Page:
I’ve been rather slack updating this site but here are a number of mostly excellent review of my book:

The Australian: ‘[a] provocative and insightful book’ and ‘the first significant exploration of what the author terms “our secular egalitarian creed” since Russel Ward’s path-breaking 1958 work The Australian Legend.’

The Conversation (14.2.2015): ‘a thoughtful and thorough contribution to the literature on Australian identity.’

Sydney’s Daily Telegraph (22.2.2015): ‘An interesting take on Australian history.’ [no link]

Virgin Australia’s Voyeur Summer magazine: ‘Dyrenfurth turns the history of mateship upside-down as he explores the history of this Aussie ideal’. [no link]

The Age/Sydney Morning Herald: ‘[A] detailed, nuanced and readable study, which charts the evolution of the concept in all its complexity’.

Brisbane’s Courier-Mail: ‘Laudably [Dyrenfurth’s] history and study of mateship is not partisan. His view is balanced and he acknowledges that neither side of politics has exclusive rights to mateship … [it] belongs as equally to the right as to the left and for everyone in between’. [no link]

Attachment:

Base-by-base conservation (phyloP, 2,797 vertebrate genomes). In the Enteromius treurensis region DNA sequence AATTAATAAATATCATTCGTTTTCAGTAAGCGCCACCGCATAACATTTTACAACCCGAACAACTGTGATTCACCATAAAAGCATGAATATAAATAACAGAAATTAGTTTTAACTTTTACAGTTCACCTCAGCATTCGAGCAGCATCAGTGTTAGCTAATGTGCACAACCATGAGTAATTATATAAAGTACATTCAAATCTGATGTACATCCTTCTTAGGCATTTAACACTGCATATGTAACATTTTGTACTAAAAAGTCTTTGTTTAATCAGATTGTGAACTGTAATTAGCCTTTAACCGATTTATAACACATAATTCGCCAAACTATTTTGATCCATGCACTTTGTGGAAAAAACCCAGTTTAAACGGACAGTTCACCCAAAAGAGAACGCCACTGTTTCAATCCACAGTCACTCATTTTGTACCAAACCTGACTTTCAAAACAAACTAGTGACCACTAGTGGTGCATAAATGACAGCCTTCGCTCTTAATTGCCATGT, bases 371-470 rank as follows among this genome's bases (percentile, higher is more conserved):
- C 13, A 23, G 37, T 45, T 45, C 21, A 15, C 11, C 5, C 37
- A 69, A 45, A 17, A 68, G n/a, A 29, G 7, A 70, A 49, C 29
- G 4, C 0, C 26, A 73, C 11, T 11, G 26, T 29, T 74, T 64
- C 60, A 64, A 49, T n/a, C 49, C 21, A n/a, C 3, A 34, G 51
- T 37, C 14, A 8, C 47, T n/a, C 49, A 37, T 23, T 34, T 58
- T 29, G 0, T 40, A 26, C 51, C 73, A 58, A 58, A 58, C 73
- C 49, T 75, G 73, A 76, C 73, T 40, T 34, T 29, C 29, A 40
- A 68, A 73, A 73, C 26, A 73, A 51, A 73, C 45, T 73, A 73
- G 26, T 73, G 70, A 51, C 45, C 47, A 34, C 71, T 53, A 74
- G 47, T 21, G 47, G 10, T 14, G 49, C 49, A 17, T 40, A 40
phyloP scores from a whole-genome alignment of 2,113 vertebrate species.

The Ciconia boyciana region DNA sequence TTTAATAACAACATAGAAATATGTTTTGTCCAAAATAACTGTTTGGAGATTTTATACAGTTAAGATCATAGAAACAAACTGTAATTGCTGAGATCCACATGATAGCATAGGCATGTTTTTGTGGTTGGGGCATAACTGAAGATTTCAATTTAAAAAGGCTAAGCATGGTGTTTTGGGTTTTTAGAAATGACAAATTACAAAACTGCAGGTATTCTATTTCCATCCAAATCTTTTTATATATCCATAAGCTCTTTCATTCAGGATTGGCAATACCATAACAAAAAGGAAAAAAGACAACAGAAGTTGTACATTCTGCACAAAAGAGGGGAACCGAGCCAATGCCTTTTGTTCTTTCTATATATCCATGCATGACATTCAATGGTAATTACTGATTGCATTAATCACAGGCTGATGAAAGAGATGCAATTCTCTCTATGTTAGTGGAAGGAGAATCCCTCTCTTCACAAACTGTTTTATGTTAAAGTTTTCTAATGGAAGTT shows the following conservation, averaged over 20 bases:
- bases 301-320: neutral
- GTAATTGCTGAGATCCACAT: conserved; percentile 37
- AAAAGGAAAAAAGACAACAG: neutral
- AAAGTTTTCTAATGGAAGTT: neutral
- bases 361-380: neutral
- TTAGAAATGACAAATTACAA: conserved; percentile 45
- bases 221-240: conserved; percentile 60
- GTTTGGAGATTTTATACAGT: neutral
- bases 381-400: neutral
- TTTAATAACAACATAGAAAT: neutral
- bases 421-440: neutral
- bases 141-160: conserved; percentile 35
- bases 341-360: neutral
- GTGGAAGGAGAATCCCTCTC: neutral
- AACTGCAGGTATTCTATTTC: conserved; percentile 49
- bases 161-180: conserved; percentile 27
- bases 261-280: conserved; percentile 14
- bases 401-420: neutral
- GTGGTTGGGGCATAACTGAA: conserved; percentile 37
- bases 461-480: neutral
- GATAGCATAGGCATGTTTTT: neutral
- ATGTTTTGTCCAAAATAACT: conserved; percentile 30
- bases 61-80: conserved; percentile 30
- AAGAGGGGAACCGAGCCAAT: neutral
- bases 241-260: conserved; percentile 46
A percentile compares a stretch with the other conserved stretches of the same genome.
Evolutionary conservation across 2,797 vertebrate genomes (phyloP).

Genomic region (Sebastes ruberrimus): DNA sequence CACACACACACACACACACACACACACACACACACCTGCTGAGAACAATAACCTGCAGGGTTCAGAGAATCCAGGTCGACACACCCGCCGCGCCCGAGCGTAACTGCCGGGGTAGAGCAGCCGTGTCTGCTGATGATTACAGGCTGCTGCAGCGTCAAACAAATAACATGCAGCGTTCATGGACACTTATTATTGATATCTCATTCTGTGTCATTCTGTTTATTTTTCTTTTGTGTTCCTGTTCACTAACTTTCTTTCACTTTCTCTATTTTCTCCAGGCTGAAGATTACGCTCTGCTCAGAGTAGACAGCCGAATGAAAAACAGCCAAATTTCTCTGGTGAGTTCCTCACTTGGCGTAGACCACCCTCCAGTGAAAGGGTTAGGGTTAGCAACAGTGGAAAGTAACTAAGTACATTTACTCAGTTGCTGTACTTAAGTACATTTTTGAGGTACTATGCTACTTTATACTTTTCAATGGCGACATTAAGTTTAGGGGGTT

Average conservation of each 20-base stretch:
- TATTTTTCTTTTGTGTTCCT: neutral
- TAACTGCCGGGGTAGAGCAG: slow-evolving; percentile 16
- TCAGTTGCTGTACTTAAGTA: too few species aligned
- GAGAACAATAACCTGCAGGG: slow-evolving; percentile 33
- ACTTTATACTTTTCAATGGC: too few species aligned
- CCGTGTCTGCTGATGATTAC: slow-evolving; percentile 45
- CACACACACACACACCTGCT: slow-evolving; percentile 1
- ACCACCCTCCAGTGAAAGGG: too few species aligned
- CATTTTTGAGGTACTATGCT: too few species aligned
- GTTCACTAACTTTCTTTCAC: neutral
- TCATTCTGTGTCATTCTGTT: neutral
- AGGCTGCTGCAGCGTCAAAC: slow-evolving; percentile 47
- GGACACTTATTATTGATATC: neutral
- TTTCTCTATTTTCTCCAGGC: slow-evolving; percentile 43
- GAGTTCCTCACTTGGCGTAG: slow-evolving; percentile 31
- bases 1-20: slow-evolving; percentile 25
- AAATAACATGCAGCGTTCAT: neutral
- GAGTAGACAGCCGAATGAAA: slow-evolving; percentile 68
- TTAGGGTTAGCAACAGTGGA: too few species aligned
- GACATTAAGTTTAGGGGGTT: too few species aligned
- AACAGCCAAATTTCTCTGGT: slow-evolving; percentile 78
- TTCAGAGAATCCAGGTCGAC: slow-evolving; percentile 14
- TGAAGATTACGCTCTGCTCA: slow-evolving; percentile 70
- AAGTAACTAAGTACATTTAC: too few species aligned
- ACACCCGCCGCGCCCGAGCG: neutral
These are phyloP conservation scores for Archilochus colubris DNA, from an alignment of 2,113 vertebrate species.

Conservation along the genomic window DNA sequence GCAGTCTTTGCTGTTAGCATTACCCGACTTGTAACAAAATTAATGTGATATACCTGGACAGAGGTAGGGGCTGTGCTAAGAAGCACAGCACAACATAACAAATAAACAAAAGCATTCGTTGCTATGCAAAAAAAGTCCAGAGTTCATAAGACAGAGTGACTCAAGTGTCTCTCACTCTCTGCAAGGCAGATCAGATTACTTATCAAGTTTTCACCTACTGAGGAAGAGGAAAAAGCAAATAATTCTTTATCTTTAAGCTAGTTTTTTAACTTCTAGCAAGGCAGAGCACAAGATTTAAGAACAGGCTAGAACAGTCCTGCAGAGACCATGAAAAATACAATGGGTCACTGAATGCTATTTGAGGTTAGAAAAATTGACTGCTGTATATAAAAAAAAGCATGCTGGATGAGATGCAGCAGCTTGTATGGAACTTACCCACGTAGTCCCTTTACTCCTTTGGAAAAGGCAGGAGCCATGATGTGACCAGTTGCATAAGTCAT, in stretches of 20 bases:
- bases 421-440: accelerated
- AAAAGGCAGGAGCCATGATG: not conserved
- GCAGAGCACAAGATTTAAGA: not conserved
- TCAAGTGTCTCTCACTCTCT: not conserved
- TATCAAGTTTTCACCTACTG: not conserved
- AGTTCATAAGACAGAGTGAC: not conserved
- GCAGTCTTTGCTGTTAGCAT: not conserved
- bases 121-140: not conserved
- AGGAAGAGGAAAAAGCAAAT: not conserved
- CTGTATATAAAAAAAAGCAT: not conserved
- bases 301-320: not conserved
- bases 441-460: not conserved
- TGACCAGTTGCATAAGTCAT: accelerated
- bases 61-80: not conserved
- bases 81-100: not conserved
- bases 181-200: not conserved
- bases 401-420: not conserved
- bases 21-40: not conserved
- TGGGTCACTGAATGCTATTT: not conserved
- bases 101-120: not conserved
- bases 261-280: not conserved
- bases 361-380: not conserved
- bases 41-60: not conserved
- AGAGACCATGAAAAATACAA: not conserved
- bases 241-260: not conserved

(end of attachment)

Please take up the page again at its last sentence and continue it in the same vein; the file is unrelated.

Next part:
Cargo Art magazine: ‘Nick Dyrenfurth has provided a valuable account of mateship, a concept which curiously dominates how Australians think about themselves but which can be very divisive and contested. The centenary of Anzac will no doubt be dominated by the idea of mateship.’

Canberra Times: ‘Dyrenfurth’s scholarly but ultimately fond analysis of …”Australia’s pre-eminent national ideal” never tells us what to think … But we do to his credit, come away from the natty little book with a clearer notion of how and why mateship concepts and words came to arrive here and to be kept so busy in our national conversation.’

Cooma/Monaro Express: ”This is a fascinating history, not just of mateship, but of Australia.’ [no link]


Mateship book interviews

Wednesday, January 14th, 2015

I recently appeared on Channel Nine’s Weekend Today talking about ‘Mateship: A Very Australian History’ as well as on ABC Radio National’s Summer Breakfast show (my interview begins at the one hour 41 minute mark).

Mateship book feature (Courier-Mail)

Monday, January 12th, 2015

A feature on my mateship book appeared in the Courier-Mail: